Crippling traffic congestion in major metropolitan cities continues to be an increasingly important issue for city planners and lawmakers dealing with rapid population increases. According to a February report by GPS manufacturer TomTom, Bangkok and Mexico City are among the two worst cities in the world for traffic, while Los Angeles has the worst traffic in the U.S.

Finding alternative ways to ease congestion in high-traffic cities has grown into a top priority. One Brazilian company is pushing to get helicopters off the ground by making flying to work affordable and accessible.   

Voom, a Sao Paulo-based company that launched in April, has been experimenting with air transportation similar to the model used by services like Uber. The helicopter flights are based on distance and the passenger's weight, allowing for affordable accommodations to customers to avoid congested roadways.

Sao Paulo is South America's biggest city and home to 12 million residents not including millions more in the suburbs. As a result, almost 6 million vehicles populate the congested roadways and create massive headaches for commuters, though there are hundreds of helipads atop skyscrapers to ease traffic. In 2011, CNBC quoted a Sao Paolo resident that claimed without helicopters city traffic would be "chaos."

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Launched by European ride-sharing company Airbus, Voom isn't the first company to use helicopters to launch commuters into the air, but it may be among the fastest growing service.

"Our goal is to make helicopter transport accessible to more people so that the helicopter is seen as an alternative," Uma Subramanian, Voom's executive director, told Agence France-Press.

Subramanian added that Latin American roads force commuters to "lose up to 10 hours a week" in traffic.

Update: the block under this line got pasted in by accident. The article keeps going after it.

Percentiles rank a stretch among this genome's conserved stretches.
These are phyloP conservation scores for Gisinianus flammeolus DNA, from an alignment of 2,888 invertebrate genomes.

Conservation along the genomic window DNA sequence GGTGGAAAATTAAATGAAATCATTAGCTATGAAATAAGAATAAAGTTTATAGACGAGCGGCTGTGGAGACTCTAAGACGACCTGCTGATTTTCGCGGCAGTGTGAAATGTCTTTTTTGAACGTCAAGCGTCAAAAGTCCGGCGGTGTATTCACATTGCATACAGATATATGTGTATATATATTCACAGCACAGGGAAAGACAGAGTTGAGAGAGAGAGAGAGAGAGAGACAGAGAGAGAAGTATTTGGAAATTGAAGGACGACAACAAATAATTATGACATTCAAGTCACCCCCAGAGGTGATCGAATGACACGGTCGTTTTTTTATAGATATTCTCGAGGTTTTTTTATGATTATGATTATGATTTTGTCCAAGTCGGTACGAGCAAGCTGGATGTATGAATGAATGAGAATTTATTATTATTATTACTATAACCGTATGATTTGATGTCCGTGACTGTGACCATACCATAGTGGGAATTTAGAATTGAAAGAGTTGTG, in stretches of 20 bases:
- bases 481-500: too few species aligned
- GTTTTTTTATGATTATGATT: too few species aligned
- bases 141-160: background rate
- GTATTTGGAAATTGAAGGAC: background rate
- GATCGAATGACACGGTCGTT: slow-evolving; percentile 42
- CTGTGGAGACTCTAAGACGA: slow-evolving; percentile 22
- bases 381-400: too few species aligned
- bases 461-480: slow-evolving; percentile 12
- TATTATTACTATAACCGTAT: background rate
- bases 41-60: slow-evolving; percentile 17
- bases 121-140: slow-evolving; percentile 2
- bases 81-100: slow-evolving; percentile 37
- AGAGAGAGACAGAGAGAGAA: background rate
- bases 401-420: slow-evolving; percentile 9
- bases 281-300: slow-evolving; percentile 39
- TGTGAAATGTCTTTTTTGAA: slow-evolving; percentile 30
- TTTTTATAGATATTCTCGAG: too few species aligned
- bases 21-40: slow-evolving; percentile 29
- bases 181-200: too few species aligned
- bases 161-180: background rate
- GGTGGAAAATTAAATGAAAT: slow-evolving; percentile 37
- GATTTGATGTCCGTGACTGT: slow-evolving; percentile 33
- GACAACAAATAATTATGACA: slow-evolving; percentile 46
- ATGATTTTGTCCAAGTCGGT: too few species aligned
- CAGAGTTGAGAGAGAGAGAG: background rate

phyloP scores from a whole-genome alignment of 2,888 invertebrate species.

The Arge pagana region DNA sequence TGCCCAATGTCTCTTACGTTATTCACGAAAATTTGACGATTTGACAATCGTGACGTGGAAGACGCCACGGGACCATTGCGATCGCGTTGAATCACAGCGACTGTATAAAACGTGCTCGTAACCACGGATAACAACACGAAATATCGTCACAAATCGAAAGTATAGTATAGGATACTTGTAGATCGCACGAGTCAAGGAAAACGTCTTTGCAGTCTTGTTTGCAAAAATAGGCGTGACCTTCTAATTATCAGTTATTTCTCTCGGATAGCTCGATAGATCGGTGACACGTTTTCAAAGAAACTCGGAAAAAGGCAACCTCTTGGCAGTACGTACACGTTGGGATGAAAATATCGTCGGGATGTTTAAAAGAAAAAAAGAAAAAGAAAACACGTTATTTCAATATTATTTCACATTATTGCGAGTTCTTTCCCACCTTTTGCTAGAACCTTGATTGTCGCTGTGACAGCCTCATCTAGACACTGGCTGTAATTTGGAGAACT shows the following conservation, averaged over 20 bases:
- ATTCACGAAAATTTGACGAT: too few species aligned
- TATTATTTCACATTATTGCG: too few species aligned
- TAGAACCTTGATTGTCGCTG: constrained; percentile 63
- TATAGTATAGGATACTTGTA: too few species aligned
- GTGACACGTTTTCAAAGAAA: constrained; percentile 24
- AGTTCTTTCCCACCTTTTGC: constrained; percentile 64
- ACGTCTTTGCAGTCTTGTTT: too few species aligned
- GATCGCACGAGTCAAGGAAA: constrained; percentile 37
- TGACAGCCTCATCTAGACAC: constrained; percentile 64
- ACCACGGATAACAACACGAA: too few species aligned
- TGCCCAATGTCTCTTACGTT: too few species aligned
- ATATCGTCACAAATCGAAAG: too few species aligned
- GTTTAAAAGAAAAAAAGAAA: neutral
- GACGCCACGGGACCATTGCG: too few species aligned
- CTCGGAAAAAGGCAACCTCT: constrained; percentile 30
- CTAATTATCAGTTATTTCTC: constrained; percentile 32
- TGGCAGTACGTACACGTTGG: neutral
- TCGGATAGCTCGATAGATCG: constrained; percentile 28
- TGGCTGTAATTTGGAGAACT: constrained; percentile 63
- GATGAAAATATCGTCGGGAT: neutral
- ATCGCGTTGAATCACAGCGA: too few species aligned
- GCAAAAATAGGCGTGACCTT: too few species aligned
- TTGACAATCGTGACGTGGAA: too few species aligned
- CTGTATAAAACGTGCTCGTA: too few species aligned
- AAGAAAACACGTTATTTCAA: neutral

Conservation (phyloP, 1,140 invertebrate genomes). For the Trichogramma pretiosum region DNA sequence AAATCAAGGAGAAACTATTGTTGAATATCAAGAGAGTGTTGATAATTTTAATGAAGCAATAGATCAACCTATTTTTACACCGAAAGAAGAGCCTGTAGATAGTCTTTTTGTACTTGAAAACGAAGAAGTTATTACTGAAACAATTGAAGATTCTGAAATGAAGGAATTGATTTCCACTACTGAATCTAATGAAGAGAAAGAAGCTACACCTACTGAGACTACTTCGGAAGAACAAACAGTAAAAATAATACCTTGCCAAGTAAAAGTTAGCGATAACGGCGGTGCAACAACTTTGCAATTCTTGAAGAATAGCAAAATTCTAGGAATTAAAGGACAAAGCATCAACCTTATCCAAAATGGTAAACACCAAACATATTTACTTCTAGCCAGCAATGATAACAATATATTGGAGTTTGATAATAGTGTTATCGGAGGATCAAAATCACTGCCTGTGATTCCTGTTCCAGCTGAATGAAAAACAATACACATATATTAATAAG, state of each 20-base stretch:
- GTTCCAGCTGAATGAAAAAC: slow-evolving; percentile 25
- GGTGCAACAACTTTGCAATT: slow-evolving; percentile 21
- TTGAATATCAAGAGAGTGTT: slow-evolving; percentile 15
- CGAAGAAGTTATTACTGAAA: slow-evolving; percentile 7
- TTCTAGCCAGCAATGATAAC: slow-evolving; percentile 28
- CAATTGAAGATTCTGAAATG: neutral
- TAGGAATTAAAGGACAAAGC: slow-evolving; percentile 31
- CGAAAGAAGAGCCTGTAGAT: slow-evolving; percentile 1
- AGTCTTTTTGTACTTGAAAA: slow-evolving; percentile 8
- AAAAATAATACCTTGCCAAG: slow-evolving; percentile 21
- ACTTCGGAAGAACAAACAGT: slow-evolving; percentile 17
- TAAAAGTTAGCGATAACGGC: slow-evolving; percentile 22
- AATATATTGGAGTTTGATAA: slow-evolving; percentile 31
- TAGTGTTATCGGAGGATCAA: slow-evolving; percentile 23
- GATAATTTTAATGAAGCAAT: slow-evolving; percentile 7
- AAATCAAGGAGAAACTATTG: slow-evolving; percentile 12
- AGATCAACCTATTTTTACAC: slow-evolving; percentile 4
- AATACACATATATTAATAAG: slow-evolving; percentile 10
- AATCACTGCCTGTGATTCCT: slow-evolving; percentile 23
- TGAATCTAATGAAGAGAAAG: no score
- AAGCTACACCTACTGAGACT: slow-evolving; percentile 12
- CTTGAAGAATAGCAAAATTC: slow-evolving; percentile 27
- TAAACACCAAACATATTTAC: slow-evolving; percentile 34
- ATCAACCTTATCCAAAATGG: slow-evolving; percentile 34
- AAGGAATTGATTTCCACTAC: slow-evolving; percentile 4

"We have plans to expand to other cities in Latin America (Mexico City) as well as the U.S. in the coming months," Jamie Viggiano, Head of Marketing for Voom, told International Business Times in an email. "We are currently in the process of expansion and, so far, the process has been a relatively smooth one. We are working with local regulators to ensure full compliance." 

According to the Voom website, "the cost of your journey is based on the travel time of your flight plus any ground infrastructure fees," and once that information is booked, the total cost is presented.

In an April report by Fast Company, Subramanian said that the deal was aimed mostly at executives. Even by reducing the helicopter ride prices by 80 percent, a trip from Sao Paulo's city center to the airport would still exceed cab fairs by three to five times — $160 to $240. 

One customer traveling to San Paulo for business said that his 20-mile trip into the city takes nine minutes and costs $150.

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It may be still early to determine if helicopters will become more accessible in U.S. cities due to high costs and other factors. Helicopter flights from New York-based BLADE are often quite expensive — running up to $695 — and residents living near launch pads have complained about the noise.

But in cities like New York, traffic problems are getting worse, particularly for long trips. Fox 5 New York reported last week that the explosion of ridesharing companies like Lyft and Uber have added to traffic woes.